Valley’s state legislators earn high marks for environmental voting |

Valley’s state legislators earn high marks for environmental voting

Two state legislators whose districts include the Roaring Fork Valley both received a perfect score in voting on bills during the 2010 session that promoted conservation efforts, according to the Colorado Conservation Voters annual legislative scorecard released last week.

District 5 state Sen. Gail Schwartz, D-Snowmass Village, and District 61 Rep. Kathleen Curry, an independent House member from Gunnison, earned a score of 100 percent when it came to what the CCV referred to as “pro-environment” voting on a variety of bills this session.

Schwartz has a career score of 100 percent in her conservation voting in this and past sessions, while Curry has scored 96 percent during her three terms, according to the organization.

Among the 13 bills included in the scorecard were ones related to water efficiency, preservation of agricultural lands, renewable energy financing, green jobs training, wildlife protections and increased accountability for polluters.

“Legislators passed 34 bills that make Colorado a leader not only in the West but nationally on conservation issues,” Pete Maysmith, executive director of CCV, said in a press release. “These and other precedent-setting bills not only protect Colorado’s environment but will boost the state’s economy by helping to create jobs and ensure the environmental splendor so important to our tourist economy will be protected.”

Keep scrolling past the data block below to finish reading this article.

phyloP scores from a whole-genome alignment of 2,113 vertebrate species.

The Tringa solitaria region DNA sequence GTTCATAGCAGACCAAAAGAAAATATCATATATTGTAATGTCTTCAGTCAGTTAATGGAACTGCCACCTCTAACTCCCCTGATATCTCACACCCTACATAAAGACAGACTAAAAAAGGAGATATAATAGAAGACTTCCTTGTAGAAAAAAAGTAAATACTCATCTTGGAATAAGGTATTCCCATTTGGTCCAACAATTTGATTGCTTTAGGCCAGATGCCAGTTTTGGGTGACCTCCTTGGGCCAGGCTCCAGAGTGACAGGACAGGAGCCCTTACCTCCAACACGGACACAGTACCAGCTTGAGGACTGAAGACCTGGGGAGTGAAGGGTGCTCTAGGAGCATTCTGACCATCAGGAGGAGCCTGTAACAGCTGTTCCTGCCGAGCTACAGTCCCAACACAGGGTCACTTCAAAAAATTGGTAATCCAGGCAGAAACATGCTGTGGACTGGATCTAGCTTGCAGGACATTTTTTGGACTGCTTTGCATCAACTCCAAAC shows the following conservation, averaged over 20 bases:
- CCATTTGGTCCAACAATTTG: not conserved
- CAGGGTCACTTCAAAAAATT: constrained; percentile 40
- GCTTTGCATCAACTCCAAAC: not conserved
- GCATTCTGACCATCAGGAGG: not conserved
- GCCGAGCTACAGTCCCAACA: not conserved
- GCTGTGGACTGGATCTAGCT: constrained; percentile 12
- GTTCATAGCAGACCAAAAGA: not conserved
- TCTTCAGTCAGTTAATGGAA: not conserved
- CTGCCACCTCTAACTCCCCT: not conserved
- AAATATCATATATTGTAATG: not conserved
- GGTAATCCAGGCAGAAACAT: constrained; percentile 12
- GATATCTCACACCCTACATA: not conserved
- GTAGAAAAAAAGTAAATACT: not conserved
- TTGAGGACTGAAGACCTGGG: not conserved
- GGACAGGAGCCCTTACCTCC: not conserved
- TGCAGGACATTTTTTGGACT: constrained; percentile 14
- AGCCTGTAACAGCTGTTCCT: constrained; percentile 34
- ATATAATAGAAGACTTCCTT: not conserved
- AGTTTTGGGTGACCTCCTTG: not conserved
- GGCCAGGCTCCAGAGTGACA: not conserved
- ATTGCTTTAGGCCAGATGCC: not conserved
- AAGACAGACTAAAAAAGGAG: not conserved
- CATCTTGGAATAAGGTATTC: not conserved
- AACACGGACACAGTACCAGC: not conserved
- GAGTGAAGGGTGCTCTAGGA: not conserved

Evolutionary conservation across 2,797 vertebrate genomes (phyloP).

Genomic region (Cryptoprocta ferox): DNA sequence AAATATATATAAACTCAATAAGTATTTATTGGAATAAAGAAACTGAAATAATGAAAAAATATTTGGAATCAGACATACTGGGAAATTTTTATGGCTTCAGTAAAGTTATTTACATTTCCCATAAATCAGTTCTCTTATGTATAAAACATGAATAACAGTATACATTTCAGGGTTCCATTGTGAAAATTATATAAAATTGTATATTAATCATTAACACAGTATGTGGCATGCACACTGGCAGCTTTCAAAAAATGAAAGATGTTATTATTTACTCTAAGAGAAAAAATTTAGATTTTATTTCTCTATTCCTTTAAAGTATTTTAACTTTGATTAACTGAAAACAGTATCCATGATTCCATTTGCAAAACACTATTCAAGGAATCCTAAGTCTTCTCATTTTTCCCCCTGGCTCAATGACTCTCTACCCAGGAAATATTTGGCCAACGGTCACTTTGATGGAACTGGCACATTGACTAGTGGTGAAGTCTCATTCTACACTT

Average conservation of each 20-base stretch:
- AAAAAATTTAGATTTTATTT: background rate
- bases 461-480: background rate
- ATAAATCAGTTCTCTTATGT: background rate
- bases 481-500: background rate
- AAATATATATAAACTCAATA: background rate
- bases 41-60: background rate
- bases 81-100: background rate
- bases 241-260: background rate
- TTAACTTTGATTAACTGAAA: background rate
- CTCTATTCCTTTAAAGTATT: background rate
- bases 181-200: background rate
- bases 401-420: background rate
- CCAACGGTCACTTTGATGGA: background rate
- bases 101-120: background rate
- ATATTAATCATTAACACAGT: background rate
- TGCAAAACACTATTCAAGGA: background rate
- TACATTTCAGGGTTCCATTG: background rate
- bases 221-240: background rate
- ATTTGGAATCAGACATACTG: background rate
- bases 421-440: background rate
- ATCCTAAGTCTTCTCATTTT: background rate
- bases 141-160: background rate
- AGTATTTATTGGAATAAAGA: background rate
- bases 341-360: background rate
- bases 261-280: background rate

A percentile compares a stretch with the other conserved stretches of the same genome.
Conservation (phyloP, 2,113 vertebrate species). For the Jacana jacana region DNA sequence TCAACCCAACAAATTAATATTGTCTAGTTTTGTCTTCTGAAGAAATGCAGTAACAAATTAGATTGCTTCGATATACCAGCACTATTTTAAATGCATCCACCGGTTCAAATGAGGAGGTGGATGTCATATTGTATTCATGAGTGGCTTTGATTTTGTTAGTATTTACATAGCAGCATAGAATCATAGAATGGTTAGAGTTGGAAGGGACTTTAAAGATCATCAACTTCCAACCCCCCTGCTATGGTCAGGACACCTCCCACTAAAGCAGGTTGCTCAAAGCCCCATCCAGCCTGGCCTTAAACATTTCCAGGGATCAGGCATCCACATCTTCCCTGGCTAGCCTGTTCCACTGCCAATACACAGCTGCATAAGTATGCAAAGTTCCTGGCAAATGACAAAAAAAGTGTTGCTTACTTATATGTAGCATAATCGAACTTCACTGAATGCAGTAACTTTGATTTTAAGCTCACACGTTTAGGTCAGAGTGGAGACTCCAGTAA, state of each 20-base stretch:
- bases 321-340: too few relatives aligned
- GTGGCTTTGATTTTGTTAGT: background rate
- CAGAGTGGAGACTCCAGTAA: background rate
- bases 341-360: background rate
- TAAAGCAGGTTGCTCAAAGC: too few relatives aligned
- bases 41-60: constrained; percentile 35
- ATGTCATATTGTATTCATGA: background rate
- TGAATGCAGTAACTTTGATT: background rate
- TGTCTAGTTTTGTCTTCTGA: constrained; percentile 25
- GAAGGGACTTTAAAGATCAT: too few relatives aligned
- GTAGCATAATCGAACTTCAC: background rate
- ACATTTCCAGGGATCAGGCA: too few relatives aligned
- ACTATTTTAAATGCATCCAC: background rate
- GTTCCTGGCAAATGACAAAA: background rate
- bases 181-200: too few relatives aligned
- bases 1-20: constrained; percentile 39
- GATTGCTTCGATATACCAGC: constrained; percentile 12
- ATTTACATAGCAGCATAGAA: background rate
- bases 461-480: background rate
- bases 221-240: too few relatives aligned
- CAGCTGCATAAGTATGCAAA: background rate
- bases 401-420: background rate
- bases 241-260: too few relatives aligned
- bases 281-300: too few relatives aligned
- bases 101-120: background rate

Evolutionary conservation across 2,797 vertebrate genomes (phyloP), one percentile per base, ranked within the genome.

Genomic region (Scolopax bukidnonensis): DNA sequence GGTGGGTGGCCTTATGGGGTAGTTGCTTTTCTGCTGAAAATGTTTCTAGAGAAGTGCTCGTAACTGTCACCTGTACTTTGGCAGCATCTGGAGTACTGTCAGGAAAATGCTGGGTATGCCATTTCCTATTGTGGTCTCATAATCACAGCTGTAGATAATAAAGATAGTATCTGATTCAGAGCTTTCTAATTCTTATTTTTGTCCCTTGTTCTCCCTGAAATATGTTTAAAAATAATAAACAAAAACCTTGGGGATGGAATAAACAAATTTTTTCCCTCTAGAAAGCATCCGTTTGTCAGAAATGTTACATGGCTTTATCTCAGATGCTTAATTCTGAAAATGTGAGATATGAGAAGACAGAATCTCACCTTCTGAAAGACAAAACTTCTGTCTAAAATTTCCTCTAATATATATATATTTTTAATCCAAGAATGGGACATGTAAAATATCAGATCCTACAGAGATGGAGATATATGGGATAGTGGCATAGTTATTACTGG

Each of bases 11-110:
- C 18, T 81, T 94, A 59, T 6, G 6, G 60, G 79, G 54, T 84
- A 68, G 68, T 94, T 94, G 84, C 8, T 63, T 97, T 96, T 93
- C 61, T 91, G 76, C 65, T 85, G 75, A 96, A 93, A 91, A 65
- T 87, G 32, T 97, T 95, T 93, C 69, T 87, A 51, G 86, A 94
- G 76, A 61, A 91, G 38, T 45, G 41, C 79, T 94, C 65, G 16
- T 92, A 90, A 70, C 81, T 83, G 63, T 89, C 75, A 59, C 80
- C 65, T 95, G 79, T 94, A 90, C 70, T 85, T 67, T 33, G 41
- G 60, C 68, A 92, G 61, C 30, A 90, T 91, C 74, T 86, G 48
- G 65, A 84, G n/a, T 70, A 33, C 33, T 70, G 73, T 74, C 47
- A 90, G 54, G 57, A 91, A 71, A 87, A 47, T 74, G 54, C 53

Highlighted bills included those that:

• Promote water smart homes and water efficiency;

• Preserve agricultural areas and ensure taxpayer dollars are being used wisely;

• Increase Colorado’s renewable energy standard (the amount of energy that comes from renewable sources) from 20 percent to 30 percent by 2020;

• Promote green job training;

• Allow the creation of solar gardens;

• Require that companies processing uranium clean up current sites before expanding operations;

• Create clean energy jobs; and,

• Create wildlife crossing zones on highways.

More than half of the Legislature’s 100 members received 100 percent ratings on the bills scored by CCV. No legislator received a zero score.

Two legislators whose districts include the western portions of Garfield County earned lower marks from the environmental organization.

District 8 Sen. Al White, R-Hayden, earned a score of 54 percent, and has a lifetime voting score on conservation issues of 64 percent, according to the organization.

District 57 Rep. Randy Baumgardner, R-Hot Sulphur Springs, scored 33 percent on environmental voting in this year’s session, with a 32 percent career score.

“This Legislature demonstrated leadership that puts Colorado at the forefront nationally in conservation,” Maysmith said. “The real winners are Colorado families and the economy. By expanding clean energy opportunities, promoting water efficiency, and requiring corporate interests to be accountable for cleaning up their messes, state legislators will help rejuvenate Colorado’s economy, put Coloradans back to work, and protect Colorado taxpayers.”

The scorecard can be found online at

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